As we commemorate the International Day of Women and Girls in Science, we’d like to recognize and celebrate the invaluable contributions of our women researchers who are leading the way in scientific exploration. From unraveling the complexities of neurological disorders to pioneering advancements in cancer imaging and treatment, these exceptional women are at the forefront of cutting-edge research.
In Antwerp, the Pint of Science festival is brewing, creating a perfect blend of academia and casual pub atmosphere. Pint of Science is a global science communication initiative held annually in 25 countries around the world during the month of May. The premise is simple yet powerful – bringing researchers to local pubs to share their work in an informal and engaging manner. The goal is to break down barriers, make science accessible, and foster meaningful conversations between scientists and the public.
I’m Dr. Ayşe Candayan-Niron, an MSCA-funded postdoctoral researcher in the Molecular Neurogenomics Group. I research Charcot-Marie-Tooth disease, a group of rare inherited disorders affecting the peripheral nervous system. More than 100 genes and thousands of mutations can cause this disease, however approximately 35% of patients still lack a genetic diagnosis. My goal is to bridge this diagnostic gap by finding new genes that can lead to this pathology.
In recognition of the need for gender equality and empowering women and girls in science, the United Nations General Assembly proclaimed 11th February as the International Day of Women and Girls in Science. On this special occasion, let us celebrate the achievements and contributions of some of the remarkable women scientists in our faculty!
I’m Lorenzo Cianni and my research focuses on targeting autophagy in cardiovascular and metabolic diseases. I was awarded a Marie Skłodowska-Curie Actions (MSCA) Postdoctoral grant for this specific project. I’ll be working with Prof. Pieter Van Der Veken and Prof. Wim Martinet to tackle tissue-specific induction of autophagy as an innovative therapeutic strategy for cardiovascular and metabolic diseases.
In order to achieve gender equality and the empowerment of women and girls, the United Nations General Assembly declared 11 February as the International Day of Women and Girls in Science in 2015. We’d like to celebrate this special day by introducing you to some of our excellent women researchers!
Prof. Tom Vanden Berghe and Prof. Koen Augustyns have received a 1.7M euro FWO-SBO grant to pave the way for a ferroptosis spin-off company. Together with a KULeuven team of transplantation surgeons, they will introduce ferroptosis inhibitors into the clinical practice of organ transplantation.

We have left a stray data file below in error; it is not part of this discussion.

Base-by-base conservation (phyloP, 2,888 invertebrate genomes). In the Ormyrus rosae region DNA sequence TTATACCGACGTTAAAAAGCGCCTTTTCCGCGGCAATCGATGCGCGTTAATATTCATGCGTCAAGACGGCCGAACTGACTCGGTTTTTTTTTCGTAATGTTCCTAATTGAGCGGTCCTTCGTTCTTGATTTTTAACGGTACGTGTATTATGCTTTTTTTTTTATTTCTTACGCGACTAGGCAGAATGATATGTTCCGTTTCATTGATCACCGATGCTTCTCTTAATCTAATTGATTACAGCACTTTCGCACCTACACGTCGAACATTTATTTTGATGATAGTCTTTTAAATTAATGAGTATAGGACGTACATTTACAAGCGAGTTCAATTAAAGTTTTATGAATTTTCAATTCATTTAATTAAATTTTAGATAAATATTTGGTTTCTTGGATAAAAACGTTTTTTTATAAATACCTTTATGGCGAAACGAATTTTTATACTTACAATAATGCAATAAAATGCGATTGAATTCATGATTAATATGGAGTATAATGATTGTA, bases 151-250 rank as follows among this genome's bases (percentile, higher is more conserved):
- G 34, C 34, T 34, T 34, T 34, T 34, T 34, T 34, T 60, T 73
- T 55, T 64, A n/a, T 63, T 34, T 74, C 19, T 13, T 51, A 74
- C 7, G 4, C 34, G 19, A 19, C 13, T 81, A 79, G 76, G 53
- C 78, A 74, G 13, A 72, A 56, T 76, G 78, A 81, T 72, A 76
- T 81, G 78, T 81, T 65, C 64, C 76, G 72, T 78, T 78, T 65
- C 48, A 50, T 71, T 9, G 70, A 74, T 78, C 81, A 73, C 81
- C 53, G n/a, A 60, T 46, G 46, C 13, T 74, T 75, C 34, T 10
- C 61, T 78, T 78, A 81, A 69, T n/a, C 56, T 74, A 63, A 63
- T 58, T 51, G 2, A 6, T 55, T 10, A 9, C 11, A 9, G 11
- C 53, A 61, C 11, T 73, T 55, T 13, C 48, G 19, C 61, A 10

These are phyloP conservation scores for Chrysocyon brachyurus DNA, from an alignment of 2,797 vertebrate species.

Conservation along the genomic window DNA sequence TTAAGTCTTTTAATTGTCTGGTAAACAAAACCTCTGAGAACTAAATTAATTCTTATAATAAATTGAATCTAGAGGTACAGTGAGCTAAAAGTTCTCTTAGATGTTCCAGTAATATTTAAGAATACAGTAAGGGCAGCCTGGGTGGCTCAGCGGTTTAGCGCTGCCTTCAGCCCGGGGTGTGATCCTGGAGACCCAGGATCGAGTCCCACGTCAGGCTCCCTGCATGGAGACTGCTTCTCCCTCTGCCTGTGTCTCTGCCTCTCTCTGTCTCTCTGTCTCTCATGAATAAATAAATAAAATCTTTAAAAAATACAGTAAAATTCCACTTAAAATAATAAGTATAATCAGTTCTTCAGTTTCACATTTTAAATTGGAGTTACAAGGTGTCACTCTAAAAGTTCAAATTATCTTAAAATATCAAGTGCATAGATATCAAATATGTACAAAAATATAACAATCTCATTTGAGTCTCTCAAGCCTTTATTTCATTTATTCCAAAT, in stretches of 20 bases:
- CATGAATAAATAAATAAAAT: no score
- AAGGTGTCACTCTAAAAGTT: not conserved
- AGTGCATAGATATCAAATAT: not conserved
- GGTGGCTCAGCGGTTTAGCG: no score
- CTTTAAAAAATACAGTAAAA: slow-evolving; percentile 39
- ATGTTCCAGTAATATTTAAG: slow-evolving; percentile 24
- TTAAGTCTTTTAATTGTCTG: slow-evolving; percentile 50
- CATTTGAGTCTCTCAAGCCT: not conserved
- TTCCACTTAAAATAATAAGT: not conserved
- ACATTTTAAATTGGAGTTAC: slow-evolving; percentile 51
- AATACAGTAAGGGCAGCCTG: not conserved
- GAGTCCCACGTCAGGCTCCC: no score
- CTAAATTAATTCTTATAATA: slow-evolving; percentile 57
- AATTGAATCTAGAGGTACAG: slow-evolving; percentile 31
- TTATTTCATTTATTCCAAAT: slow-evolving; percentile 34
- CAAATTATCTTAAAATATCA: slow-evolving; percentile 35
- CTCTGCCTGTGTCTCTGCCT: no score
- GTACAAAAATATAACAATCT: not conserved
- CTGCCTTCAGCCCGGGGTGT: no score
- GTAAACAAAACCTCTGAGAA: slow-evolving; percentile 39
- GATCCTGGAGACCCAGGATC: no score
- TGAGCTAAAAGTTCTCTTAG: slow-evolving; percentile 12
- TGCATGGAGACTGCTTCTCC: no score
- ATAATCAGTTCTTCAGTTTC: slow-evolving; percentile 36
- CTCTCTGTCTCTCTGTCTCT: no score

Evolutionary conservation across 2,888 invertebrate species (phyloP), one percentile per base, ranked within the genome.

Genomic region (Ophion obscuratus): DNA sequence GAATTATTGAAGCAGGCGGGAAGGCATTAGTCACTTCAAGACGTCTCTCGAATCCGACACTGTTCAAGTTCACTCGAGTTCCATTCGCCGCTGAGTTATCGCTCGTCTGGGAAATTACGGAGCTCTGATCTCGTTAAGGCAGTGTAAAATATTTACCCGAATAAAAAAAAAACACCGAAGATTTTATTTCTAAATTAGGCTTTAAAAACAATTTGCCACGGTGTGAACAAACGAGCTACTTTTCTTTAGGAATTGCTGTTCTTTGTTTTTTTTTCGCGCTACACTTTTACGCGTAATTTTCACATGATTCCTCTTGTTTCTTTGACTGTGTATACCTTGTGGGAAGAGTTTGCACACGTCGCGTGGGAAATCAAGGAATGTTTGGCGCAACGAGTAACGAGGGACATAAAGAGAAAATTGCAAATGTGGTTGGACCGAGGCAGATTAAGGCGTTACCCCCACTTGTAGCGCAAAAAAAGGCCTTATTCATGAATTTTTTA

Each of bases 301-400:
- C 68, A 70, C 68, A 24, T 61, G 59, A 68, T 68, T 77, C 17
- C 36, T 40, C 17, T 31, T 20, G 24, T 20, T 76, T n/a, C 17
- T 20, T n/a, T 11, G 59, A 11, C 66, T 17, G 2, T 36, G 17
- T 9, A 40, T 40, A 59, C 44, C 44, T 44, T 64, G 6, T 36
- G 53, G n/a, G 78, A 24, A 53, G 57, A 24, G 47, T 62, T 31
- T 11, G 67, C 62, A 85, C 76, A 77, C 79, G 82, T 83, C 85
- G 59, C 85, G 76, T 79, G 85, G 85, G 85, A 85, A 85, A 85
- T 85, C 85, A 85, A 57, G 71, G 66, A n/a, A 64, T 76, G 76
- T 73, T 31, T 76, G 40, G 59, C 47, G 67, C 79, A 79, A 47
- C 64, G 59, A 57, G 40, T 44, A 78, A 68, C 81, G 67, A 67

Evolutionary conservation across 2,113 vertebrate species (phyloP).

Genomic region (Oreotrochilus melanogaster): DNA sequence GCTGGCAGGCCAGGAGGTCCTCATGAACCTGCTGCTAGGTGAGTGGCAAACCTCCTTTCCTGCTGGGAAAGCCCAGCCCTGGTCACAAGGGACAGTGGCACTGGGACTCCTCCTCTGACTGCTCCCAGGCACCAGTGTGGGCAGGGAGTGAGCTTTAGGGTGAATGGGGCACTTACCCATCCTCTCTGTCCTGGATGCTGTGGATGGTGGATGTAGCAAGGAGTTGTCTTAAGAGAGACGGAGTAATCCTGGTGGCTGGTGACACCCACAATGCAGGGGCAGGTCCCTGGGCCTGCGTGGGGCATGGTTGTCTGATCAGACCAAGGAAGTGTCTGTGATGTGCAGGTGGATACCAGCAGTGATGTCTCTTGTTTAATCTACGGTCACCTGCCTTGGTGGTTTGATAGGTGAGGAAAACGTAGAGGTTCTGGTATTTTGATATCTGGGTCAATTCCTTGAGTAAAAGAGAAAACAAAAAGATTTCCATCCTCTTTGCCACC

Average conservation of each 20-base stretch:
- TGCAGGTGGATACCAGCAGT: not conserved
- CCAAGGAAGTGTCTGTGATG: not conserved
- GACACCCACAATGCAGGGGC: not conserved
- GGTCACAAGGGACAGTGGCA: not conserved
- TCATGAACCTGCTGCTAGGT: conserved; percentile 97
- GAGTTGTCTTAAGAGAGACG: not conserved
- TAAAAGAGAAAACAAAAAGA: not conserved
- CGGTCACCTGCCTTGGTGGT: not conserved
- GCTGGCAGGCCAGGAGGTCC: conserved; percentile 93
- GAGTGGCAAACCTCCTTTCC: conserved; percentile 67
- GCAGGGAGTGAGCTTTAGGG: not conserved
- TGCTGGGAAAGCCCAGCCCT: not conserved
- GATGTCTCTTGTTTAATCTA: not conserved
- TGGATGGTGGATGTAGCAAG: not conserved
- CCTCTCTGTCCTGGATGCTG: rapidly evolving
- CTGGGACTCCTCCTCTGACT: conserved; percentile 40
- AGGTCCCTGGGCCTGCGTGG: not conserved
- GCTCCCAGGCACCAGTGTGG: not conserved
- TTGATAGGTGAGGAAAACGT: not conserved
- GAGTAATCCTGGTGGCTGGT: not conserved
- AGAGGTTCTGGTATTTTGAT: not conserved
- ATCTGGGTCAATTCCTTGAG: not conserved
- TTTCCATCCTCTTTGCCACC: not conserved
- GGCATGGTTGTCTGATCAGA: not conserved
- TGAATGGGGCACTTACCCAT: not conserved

My name is Kaat Colman and I’m currently completing my third Bachelor year in Biomedical Sciences at UAntwerp. In the 3rd Bachelor of Biomedical Sciences there is the course ‘Bachelor Thesis with Internship’. I had to choose a topic on which I would write my Bachelor thesis and later also perform an internship. I chose to do an internship on the auditory system at the Antwerp University Hospital (UZA).
I’m Jasper Van Goubergen and I’m a PhD student at the Medical University of Innsbruck in Austria. I graduated from UAntwerp with a Master in Biochemistry and Biotechnology. I had the opportunity to do a voluntary research internship at the UAntwerp Center for Oncological Research (CORE). This was an excellent opportunity for me to learn new skills in a state-of-the-art lab. I’d like to share with you what I learnt and why I think it’s useful to do research internships.
Hi, my name is Nathalie Verzele and I’m a PhD candidate at the University of Queensland in Australia. My PhD topic is “The neuromodulation of inflammation in pulmonary infections” in the virology lab of the “Flu Fighter”, Dr. Kirsty Short in collaboration with Dr. Alice McGovern. How did I get here, you ask? Let me tell you, it was a long road with many ups and downs.
I’m Eva Wachtelaer. Since primary school, I knew that I wanted to learn all about the human body. However, choosing between studying Biomedical Sciences or Medical School after secondary school wasn’t an easy choice for me. I’ll tell you about my journey from studying Biomedical Sciences to starting Medical School.
I’m Joris Van Meenen and I just started my PhD at the University of Antwerp so I’m quite the novice when it comes to scientific publishing and research dissemination, a fresh perspective if you will. Why in the age of information is such a large amount of scientific literature behind a paywall? I’ll explain the ins and outs of scientific publishing.